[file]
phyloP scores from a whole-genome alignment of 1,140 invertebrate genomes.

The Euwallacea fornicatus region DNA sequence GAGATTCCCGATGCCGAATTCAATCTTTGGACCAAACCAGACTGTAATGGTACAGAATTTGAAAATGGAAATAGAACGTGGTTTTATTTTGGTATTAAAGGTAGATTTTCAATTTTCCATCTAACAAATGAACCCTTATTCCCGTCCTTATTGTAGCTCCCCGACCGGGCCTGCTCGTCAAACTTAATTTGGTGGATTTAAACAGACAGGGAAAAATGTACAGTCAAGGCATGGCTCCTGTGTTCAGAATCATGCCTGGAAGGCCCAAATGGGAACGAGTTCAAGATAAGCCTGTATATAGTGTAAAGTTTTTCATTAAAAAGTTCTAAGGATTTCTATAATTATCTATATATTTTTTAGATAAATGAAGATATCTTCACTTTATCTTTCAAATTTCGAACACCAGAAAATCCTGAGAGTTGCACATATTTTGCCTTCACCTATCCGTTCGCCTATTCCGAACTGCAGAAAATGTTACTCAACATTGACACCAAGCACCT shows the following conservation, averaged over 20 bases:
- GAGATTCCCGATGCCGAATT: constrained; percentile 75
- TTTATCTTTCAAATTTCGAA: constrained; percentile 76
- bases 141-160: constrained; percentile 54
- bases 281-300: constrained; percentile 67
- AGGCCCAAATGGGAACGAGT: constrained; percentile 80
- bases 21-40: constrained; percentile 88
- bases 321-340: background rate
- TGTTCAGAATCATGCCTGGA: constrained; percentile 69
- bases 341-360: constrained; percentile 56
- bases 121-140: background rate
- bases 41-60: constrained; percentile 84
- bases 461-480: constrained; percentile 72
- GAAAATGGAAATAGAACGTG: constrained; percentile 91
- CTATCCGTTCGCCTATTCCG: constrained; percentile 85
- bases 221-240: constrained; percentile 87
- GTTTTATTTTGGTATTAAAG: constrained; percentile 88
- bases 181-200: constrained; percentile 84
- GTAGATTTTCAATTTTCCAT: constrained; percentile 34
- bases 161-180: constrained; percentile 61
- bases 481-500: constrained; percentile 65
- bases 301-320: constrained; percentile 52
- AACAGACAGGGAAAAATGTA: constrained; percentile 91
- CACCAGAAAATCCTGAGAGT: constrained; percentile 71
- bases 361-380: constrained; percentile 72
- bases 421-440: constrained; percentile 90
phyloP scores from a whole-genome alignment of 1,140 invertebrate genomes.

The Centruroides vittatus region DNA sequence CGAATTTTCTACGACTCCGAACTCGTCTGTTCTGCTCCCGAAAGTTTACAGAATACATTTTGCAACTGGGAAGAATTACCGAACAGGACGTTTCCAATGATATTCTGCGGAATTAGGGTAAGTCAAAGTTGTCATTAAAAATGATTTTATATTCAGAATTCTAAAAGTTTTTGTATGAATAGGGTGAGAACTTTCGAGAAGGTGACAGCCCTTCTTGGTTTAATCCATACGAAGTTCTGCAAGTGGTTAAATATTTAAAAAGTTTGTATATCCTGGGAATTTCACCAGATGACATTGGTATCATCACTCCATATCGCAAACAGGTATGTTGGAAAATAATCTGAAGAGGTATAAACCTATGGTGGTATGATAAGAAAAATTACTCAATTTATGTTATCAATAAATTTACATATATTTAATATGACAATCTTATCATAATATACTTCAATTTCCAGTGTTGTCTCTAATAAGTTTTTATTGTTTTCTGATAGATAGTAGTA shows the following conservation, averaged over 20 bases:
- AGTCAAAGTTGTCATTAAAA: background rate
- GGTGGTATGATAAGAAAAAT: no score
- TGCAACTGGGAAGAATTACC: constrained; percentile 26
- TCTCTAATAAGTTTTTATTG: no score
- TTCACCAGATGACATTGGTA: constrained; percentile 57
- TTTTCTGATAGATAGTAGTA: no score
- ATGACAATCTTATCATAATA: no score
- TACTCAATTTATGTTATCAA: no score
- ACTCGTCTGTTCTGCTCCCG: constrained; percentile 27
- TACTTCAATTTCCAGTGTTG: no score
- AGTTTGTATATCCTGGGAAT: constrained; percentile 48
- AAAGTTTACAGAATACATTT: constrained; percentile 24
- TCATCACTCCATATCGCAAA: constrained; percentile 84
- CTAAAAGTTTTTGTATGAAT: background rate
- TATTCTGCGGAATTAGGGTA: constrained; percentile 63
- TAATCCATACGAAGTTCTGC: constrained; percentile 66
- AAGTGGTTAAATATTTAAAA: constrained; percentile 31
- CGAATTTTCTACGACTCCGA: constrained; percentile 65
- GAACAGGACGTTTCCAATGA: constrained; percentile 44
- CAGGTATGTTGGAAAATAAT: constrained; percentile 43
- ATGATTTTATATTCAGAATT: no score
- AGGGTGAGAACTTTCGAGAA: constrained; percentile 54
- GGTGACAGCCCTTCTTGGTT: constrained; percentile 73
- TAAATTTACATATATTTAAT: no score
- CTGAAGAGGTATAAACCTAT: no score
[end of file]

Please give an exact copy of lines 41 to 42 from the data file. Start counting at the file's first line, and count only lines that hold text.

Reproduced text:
- AAAGTTTACAGAATACATTT: constrained; percentile 24
- TCATCACTCCATATCGCAAA: constrained; percentile 84